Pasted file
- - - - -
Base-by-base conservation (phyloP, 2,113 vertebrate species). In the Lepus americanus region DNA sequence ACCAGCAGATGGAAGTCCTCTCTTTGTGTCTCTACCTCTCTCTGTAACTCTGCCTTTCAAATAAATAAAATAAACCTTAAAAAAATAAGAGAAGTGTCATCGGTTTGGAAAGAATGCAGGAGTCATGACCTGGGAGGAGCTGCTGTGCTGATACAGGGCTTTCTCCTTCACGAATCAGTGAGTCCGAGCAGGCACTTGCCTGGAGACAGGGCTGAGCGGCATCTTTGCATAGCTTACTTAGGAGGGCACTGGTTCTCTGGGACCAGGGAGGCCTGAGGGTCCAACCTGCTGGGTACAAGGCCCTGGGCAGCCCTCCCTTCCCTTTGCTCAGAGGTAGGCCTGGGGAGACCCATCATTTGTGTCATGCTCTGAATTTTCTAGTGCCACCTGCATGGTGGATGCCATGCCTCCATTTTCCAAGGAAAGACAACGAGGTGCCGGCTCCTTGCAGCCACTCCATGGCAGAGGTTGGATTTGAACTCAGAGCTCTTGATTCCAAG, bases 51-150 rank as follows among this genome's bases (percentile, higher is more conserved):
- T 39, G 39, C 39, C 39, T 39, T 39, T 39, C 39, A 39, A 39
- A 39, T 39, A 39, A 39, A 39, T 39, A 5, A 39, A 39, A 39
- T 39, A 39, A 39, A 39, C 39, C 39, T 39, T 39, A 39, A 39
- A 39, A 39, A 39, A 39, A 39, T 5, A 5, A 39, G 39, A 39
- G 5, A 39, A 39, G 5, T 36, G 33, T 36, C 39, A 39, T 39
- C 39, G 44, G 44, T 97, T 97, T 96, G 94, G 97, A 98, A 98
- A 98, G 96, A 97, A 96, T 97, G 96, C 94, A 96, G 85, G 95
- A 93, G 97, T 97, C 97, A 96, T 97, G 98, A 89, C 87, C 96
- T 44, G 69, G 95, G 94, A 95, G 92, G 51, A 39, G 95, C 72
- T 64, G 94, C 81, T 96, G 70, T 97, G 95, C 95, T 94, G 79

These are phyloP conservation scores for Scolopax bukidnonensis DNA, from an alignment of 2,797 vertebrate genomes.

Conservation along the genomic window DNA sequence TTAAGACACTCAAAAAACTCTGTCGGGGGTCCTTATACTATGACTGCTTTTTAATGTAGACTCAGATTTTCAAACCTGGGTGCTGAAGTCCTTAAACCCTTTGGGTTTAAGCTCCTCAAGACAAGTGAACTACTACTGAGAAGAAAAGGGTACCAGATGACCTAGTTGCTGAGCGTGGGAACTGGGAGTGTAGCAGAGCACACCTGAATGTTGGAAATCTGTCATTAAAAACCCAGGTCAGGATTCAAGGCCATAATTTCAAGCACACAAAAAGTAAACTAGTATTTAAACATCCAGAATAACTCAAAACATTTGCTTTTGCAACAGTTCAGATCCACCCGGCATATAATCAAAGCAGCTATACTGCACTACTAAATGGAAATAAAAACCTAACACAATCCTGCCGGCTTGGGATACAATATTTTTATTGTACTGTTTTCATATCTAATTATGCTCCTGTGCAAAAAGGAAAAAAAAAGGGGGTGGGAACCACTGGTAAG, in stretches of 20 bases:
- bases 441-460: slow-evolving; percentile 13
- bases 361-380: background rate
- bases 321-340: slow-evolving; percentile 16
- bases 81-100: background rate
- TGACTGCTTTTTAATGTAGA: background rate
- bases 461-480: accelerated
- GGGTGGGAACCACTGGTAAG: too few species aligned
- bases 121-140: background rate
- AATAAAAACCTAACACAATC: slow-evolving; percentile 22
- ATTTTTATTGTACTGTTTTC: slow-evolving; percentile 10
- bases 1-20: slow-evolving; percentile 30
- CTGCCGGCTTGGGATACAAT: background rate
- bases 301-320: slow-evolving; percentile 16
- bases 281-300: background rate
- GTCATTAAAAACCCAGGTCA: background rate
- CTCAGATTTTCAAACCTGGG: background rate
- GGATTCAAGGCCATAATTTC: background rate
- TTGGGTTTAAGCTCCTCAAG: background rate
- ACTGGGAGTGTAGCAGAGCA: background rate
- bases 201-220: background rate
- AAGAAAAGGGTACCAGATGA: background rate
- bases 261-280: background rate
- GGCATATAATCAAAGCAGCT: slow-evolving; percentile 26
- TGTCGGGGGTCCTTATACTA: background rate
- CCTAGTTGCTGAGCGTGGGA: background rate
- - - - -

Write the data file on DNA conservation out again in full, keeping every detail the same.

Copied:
Base-by-base conservation (phyloP, 2,113 vertebrate species). In the Lepus americanus region DNA sequence ACCAGCAGATGGAAGTCCTCTCTTTGTGTCTCTACCTCTCTCTGTAACTCTGCCTTTCAAATAAATAAAATAAACCTTAAAAAAATAAGAGAAGTGTCATCGGTTTGGAAAGAATGCAGGAGTCATGACCTGGGAGGAGCTGCTGTGCTGATACAGGGCTTTCTCCTTCACGAATCAGTGAGTCCGAGCAGGCACTTGCCTGGAGACAGGGCTGAGCGGCATCTTTGCATAGCTTACTTAGGAGGGCACTGGTTCTCTGGGACCAGGGAGGCCTGAGGGTCCAACCTGCTGGGTACAAGGCCCTGGGCAGCCCTCCCTTCCCTTTGCTCAGAGGTAGGCCTGGGGAGACCCATCATTTGTGTCATGCTCTGAATTTTCTAGTGCCACCTGCATGGTGGATGCCATGCCTCCATTTTCCAAGGAAAGACAACGAGGTGCCGGCTCCTTGCAGCCACTCCATGGCAGAGGTTGGATTTGAACTCAGAGCTCTTGATTCCAAG, bases 51-150 rank as follows among this genome's bases (percentile, higher is more conserved):
- T 39, G 39, C 39, C 39, T 39, T 39, T 39, C 39, A 39, A 39
- A 39, T 39, A 39, A 39, A 39, T 39, A 5, A 39, A 39, A 39
- T 39, A 39, A 39, A 39, C 39, C 39, T 39, T 39, A 39, A 39
- A 39, A 39, A 39, A 39, A 39, T 5, A 5, A 39, G 39, A 39
- G 5, A 39, A 39, G 5, T 36, G 33, T 36, C 39, A 39, T 39
- C 39, G 44, G 44, T 97, T 97, T 96, G 94, G 97, A 98, A 98
- A 98, G 96, A 97, A 96, T 97, G 96, C 94, A 96, G 85, G 95
- A 93, G 97, T 97, C 97, A 96, T 97, G 98, A 89, C 87, C 96
- T 44, G 69, G 95, G 94, A 95, G 92, G 51, A 39, G 95, C 72
- T 64, G 94, C 81, T 96, G 70, T 97, G 95, C 95, T 94, G 79

These are phyloP conservation scores for Scolopax bukidnonensis DNA, from an alignment of 2,797 vertebrate genomes.

Conservation along the genomic window DNA sequence TTAAGACACTCAAAAAACTCTGTCGGGGGTCCTTATACTATGACTGCTTTTTAATGTAGACTCAGATTTTCAAACCTGGGTGCTGAAGTCCTTAAACCCTTTGGGTTTAAGCTCCTCAAGACAAGTGAACTACTACTGAGAAGAAAAGGGTACCAGATGACCTAGTTGCTGAGCGTGGGAACTGGGAGTGTAGCAGAGCACACCTGAATGTTGGAAATCTGTCATTAAAAACCCAGGTCAGGATTCAAGGCCATAATTTCAAGCACACAAAAAGTAAACTAGTATTTAAACATCCAGAATAACTCAAAACATTTGCTTTTGCAACAGTTCAGATCCACCCGGCATATAATCAAAGCAGCTATACTGCACTACTAAATGGAAATAAAAACCTAACACAATCCTGCCGGCTTGGGATACAATATTTTTATTGTACTGTTTTCATATCTAATTATGCTCCTGTGCAAAAAGGAAAAAAAAAGGGGGTGGGAACCACTGGTAAG, in stretches of 20 bases:
- bases 441-460: slow-evolving; percentile 13
- bases 361-380: background rate
- bases 321-340: slow-evolving; percentile 16
- bases 81-100: background rate
- TGACTGCTTTTTAATGTAGA: background rate
- bases 461-480: accelerated
- GGGTGGGAACCACTGGTAAG: too few species aligned
- bases 121-140: background rate
- AATAAAAACCTAACACAATC: slow-evolving; percentile 22
- ATTTTTATTGTACTGTTTTC: slow-evolving; percentile 10
- bases 1-20: slow-evolving; percentile 30
- CTGCCGGCTTGGGATACAAT: background rate
- bases 301-320: slow-evolving; percentile 16
- bases 281-300: background rate
- GTCATTAAAAACCCAGGTCA: background rate
- CTCAGATTTTCAAACCTGGG: background rate
- GGATTCAAGGCCATAATTTC: background rate
- TTGGGTTTAAGCTCCTCAAG: background rate
- ACTGGGAGTGTAGCAGAGCA: background rate
- bases 201-220: background rate
- AAGAAAAGGGTACCAGATGA: background rate
- bases 261-280: background rate
- GGCATATAATCAAAGCAGCT: slow-evolving; percentile 26
- TGTCGGGGGTCCTTATACTA: background rate
- CCTAGTTGCTGAGCGTGGGA: background rate